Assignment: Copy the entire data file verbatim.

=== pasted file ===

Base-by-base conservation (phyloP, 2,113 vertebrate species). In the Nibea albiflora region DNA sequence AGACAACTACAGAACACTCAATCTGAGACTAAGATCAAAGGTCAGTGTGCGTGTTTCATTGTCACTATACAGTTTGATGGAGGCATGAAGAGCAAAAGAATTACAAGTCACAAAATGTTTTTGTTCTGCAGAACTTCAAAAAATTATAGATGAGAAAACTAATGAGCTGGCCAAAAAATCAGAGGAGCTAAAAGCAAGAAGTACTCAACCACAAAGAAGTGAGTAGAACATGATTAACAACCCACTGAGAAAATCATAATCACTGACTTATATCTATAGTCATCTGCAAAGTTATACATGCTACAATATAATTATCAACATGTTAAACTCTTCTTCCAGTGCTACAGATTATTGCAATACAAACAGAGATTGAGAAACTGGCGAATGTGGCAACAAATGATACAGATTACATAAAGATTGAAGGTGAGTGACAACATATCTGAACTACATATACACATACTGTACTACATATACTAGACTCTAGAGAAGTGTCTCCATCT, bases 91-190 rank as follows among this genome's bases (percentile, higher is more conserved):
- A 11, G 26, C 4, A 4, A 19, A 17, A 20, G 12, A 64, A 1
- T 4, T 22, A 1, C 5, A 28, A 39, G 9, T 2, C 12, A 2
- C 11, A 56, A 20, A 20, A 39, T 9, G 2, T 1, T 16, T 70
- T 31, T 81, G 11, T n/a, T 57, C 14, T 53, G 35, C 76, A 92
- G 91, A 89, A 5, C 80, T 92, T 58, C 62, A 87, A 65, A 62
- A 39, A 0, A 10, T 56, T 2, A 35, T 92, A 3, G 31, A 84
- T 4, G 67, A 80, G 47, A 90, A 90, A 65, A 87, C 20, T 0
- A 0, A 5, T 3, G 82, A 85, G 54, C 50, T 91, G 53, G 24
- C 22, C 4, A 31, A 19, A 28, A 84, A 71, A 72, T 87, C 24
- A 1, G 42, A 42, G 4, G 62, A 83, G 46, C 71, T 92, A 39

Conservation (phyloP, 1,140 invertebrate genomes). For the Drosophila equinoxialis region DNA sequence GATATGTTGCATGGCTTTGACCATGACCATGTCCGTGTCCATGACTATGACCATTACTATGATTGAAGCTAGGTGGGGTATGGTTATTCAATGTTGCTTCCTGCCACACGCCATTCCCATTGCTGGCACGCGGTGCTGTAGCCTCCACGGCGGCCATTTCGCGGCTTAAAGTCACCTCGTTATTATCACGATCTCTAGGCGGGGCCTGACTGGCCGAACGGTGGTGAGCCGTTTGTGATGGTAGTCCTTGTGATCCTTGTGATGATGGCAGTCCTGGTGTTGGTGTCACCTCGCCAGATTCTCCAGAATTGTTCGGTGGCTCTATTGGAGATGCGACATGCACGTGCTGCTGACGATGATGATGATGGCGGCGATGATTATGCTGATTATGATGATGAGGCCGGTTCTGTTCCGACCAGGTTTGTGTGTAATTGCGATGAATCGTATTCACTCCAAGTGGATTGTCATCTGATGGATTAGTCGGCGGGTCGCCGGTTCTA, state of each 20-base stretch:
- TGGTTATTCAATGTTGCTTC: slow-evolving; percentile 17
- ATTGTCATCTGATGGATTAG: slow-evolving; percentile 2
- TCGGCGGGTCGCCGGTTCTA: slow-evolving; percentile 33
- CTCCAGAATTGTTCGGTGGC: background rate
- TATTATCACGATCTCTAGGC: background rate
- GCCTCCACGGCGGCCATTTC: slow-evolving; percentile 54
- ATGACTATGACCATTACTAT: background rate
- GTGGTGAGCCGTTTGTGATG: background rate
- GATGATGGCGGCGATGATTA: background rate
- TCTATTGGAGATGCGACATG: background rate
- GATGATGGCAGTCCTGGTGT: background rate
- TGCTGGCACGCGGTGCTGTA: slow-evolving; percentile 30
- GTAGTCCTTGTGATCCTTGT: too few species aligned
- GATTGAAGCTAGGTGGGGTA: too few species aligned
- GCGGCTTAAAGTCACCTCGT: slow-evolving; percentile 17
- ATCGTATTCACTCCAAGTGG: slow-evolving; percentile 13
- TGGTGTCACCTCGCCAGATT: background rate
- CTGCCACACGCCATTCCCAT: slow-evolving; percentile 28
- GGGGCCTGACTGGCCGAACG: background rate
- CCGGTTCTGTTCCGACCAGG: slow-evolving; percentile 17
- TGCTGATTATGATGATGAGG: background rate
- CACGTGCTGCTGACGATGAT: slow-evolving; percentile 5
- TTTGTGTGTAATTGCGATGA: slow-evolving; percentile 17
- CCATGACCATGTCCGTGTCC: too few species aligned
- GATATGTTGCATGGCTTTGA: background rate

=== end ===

Base-by-base conservation (phyloP, 2,113 vertebrate species). In the Nibea albiflora region DNA sequence AGACAACTACAGAACACTCAATCTGAGACTAAGATCAAAGGTCAGTGTGCGTGTTTCATTGTCACTATACAGTTTGATGGAGGCATGAAGAGCAAAAGAATTACAAGTCACAAAATGTTTTTGTTCTGCAGAACTTCAAAAAATTATAGATGAGAAAACTAATGAGCTGGCCAAAAAATCAGAGGAGCTAAAAGCAAGAAGTACTCAACCACAAAGAAGTGAGTAGAACATGATTAACAACCCACTGAGAAAATCATAATCACTGACTTATATCTATAGTCATCTGCAAAGTTATACATGCTACAATATAATTATCAACATGTTAAACTCTTCTTCCAGTGCTACAGATTATTGCAATACAAACAGAGATTGAGAAACTGGCGAATGTGGCAACAAATGATACAGATTACATAAAGATTGAAGGTGAGTGACAACATATCTGAACTACATATACACATACTGTACTACATATACTAGACTCTAGAGAAGTGTCTCCATCT, bases 91-190 rank as follows among this genome's bases (percentile, higher is more conserved):
- A 11, G 26, C 4, A 4, A 19, A 17, A 20, G 12, A 64, A 1
- T 4, T 22, A 1, C 5, A 28, A 39, G 9, T 2, C 12, A 2
- C 11, A 56, A 20, A 20, A 39, T 9, G 2, T 1, T 16, T 70
- T 31, T 81, G 11, T n/a, T 57, C 14, T 53, G 35, C 76, A 92
- G 91, A 89, A 5, C 80, T 92, T 58, C 62, A 87, A 65, A 62
- A 39, A 0, A 10, T 56, T 2, A 35, T 92, A 3, G 31, A 84
- T 4, G 67, A 80, G 47, A 90, A 90, A 65, A 87, C 20, T 0
- A 0, A 5, T 3, G 82, A 85, G 54, C 50, T 91, G 53, G 24
- C 22, C 4, A 31, A 19, A 28, A 84, A 71, A 72, T 87, C 24
- A 1, G 42, A 42, G 4, G 62, A 83, G 46, C 71, T 92, A 39

Conservation (phyloP, 1,140 invertebrate genomes). For the Drosophila equinoxialis region DNA sequence GATATGTTGCATGGCTTTGACCATGACCATGTCCGTGTCCATGACTATGACCATTACTATGATTGAAGCTAGGTGGGGTATGGTTATTCAATGTTGCTTCCTGCCACACGCCATTCCCATTGCTGGCACGCGGTGCTGTAGCCTCCACGGCGGCCATTTCGCGGCTTAAAGTCACCTCGTTATTATCACGATCTCTAGGCGGGGCCTGACTGGCCGAACGGTGGTGAGCCGTTTGTGATGGTAGTCCTTGTGATCCTTGTGATGATGGCAGTCCTGGTGTTGGTGTCACCTCGCCAGATTCTCCAGAATTGTTCGGTGGCTCTATTGGAGATGCGACATGCACGTGCTGCTGACGATGATGATGATGGCGGCGATGATTATGCTGATTATGATGATGAGGCCGGTTCTGTTCCGACCAGGTTTGTGTGTAATTGCGATGAATCGTATTCACTCCAAGTGGATTGTCATCTGATGGATTAGTCGGCGGGTCGCCGGTTCTA, state of each 20-base stretch:
- TGGTTATTCAATGTTGCTTC: slow-evolving; percentile 17
- ATTGTCATCTGATGGATTAG: slow-evolving; percentile 2
- TCGGCGGGTCGCCGGTTCTA: slow-evolving; percentile 33
- CTCCAGAATTGTTCGGTGGC: background rate
- TATTATCACGATCTCTAGGC: background rate
- GCCTCCACGGCGGCCATTTC: slow-evolving; percentile 54
- ATGACTATGACCATTACTAT: background rate
- GTGGTGAGCCGTTTGTGATG: background rate
- GATGATGGCGGCGATGATTA: background rate
- TCTATTGGAGATGCGACATG: background rate
- GATGATGGCAGTCCTGGTGT: background rate
- TGCTGGCACGCGGTGCTGTA: slow-evolving; percentile 30
- GTAGTCCTTGTGATCCTTGT: too few species aligned
- GATTGAAGCTAGGTGGGGTA: too few species aligned
- GCGGCTTAAAGTCACCTCGT: slow-evolving; percentile 17
- ATCGTATTCACTCCAAGTGG: slow-evolving; percentile 13
- TGGTGTCACCTCGCCAGATT: background rate
- CTGCCACACGCCATTCCCAT: slow-evolving; percentile 28
- GGGGCCTGACTGGCCGAACG: background rate
- CCGGTTCTGTTCCGACCAGG: slow-evolving; percentile 17
- TGCTGATTATGATGATGAGG: background rate
- CACGTGCTGCTGACGATGAT: slow-evolving; percentile 5
- TTTGTGTGTAATTGCGATGA: slow-evolving; percentile 17
- CCATGACCATGTCCGTGTCC: too few species aligned
- GATATGTTGCATGGCTTTGA: background rate